When I write this column, I just sit in my cozy home office with a cup of coffee and a candle burning pretending I’m talking to a friend. It’s what the famous Bonnie Bing taught me to do, and so far, I think it works. This week the words aren’t coming as easily, not because I’m ever at a loss for words – ask Randy – but because I’ve lost a very dear friend.
Remember back in February when I spoke of this friend I hosted a luncheon for? It’s her. She was one of the brightest lights I’ve ever known, and her death leaves a huge hole in so many people’s hearts, including mine. She taught me to love large, make things beautiful and sprinkle gold everywhere.
Throughout her journey, I tried my very best to cook and provide a bit of comfort to her and her family – taking over home-cooked meals regularly. I cannot sit in the corner and cry, although I do it occasionally, but instead have the need to do something to attempt to help or lessen the burden of pain.
I’m asked this question more often than you think: “What meal should I make for a friend who is in need?” Whether it’s treatment, grieving or the happy occasion of a new baby, what is the best meal to send? My answer is usually anything but pasta because it tends to be everyone’s first idea, and after you’ve been weighed down by meal-after-meal of pasta, you want something different. But I’m headed straight for the carb-loading coma-inducing meal that will warm your stomach, and hopefully your heart, too. My hope is that you make this meal just to enjoy a cool fall day, not because you’re experiencing any sort of grief. There is something so comforting about this dish served in a bowl with a spoon and some good company.
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This recipe isn’t your normal chicken and noodles with veggies in it. It’s the down-home cookin’ version my GiGi used to make every time we requested it. that doesn’t mean you couldn’t add some carrots, onion and celery. This is the Iowa version of chicken and noodles, served on top of creamy, butter laden mashed potatoes. Because noodles aren’t carb-heavy enough.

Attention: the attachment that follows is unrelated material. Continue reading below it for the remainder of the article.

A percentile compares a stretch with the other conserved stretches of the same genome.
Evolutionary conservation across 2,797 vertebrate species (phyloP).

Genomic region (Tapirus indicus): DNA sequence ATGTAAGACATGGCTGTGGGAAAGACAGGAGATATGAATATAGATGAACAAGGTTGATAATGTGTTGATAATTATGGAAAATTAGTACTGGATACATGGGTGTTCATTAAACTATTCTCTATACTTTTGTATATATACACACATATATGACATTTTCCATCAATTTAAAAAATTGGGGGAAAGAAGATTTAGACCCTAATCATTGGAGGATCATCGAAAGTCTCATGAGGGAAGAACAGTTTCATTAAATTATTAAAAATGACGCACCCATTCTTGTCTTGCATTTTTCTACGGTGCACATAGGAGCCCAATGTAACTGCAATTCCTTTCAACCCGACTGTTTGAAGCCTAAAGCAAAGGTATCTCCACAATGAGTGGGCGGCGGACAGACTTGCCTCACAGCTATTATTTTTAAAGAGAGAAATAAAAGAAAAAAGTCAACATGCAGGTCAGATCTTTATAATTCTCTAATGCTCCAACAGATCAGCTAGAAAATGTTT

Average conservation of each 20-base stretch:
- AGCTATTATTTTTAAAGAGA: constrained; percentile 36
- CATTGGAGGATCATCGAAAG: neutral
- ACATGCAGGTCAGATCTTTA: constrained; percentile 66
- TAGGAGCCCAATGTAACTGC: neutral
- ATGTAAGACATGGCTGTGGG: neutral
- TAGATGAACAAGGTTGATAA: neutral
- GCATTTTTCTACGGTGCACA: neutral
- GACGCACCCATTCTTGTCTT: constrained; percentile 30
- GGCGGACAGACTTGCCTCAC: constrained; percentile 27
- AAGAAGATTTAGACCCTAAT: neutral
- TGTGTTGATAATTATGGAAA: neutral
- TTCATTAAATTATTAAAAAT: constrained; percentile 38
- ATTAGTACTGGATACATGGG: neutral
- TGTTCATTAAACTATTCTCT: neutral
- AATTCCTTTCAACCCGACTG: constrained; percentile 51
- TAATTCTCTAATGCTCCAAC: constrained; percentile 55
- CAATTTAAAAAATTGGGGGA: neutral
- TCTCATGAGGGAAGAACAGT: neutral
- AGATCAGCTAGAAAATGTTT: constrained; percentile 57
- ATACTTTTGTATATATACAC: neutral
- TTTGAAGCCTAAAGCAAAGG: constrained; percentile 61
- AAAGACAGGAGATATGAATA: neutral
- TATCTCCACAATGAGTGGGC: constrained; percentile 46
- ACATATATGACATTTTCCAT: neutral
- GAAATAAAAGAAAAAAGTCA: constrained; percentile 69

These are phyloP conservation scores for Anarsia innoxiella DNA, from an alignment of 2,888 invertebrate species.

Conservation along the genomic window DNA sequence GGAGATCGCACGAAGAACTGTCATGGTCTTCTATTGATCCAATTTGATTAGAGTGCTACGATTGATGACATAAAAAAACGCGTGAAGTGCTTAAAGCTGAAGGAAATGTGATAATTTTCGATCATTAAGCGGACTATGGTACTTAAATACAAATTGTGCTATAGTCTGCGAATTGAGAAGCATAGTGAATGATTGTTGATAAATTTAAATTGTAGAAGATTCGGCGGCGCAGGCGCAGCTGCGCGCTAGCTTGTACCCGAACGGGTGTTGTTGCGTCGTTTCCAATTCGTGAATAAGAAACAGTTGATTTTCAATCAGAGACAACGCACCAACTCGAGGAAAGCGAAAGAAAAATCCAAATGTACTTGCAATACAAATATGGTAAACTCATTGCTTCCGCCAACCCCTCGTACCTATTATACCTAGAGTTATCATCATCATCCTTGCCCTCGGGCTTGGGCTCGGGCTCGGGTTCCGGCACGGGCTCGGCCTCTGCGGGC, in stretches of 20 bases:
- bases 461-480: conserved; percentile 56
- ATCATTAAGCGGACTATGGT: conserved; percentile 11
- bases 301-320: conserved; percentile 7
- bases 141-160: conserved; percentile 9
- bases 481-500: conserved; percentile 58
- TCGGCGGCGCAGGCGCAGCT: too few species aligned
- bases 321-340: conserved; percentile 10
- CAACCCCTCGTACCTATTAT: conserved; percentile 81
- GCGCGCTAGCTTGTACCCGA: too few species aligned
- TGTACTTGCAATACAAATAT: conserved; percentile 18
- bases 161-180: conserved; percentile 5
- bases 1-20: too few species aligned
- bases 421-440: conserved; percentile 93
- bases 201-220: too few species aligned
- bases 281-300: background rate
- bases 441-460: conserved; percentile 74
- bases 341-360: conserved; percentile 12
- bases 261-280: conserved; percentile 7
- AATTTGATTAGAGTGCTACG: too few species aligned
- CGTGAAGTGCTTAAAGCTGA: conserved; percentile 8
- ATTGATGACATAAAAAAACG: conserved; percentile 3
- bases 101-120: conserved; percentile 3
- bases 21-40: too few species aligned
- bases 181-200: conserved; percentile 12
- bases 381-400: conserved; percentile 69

You probably didn’t know I’m an Iowan. Born, but not raised. We moved to Wichita when I was a very young girl, but Iowa has always been home as well. My dad’s family live there in a tiny town called Mount Ayr. Don’t blink if you’re driving through because you might miss it. Mount Ayr is famous for my grandpa’s bar, Lefty’s, for being the birthplace of the former NASA chief astronaut, Peggy Whitson and for being the birthplace of Hilary Swank. My Gigi knew Hilary’s grandma – that’s as close to Hollywood as my family gets. My uncle now owns the bar, and I’ve never met Peggy or Hilary, or Hilary’s grandma for that matter.
Back to fall loving. My mums and pumpkins are out, and we’re ready for all the fall goodness at Casa de Rathbun. We’re making soups and stews, and maybe I’ll just do a couple more weeks of soups and stew recipes to help usher us all into this lovely season.
Chicken and Noodles
1 4-pound whole chicken
4-6 tablespoons chicken base (I prefer Better than Bouillon Chicken Base)
1 pound homemade noodles
4 tablespoons butter
Put the chicken in a slow cooker and cover it mostly with water. Cook on high for 5 hours or low for 8-10 hours. On a large cutting board, remove the chicken carefully from the slow cooker, let it cool a bit, remove skin and debone the chicken, shredding the meat and placing on a plate.
Strain the broth leftover into a large stockpot. If you need to add more liquid, 1-2 cups water is all you should need. Over high heat, add chicken to the pot and bring the mixture to a boil. Stir in 4 tablespoons of chicken base, dissolving, and taste the broth to make sure it’s to your liking. You can add more base, one tablespoon at a time. Be sure it’s dissolved because it’s concentrated and a little sticky. Stir in butter. Add noodles, and let boil for 5 minutes. Turn the heat down to simmer and let it cook for 30-45 minutes. Salt and pepper to taste, and serve over mashed potatoes.
GiGi’s Homemade Noodles
3 cups all-purpose flour
1 teaspoon salt
6 eggs, beaten
Add flour and salt to a bowl. Then add in the already beaten eggs, and mix with a fork until it forms a ball. Roll dough out on a floured surface and then roll up the dough like a jelly roll to cut. Can use immediately, dry or freeze.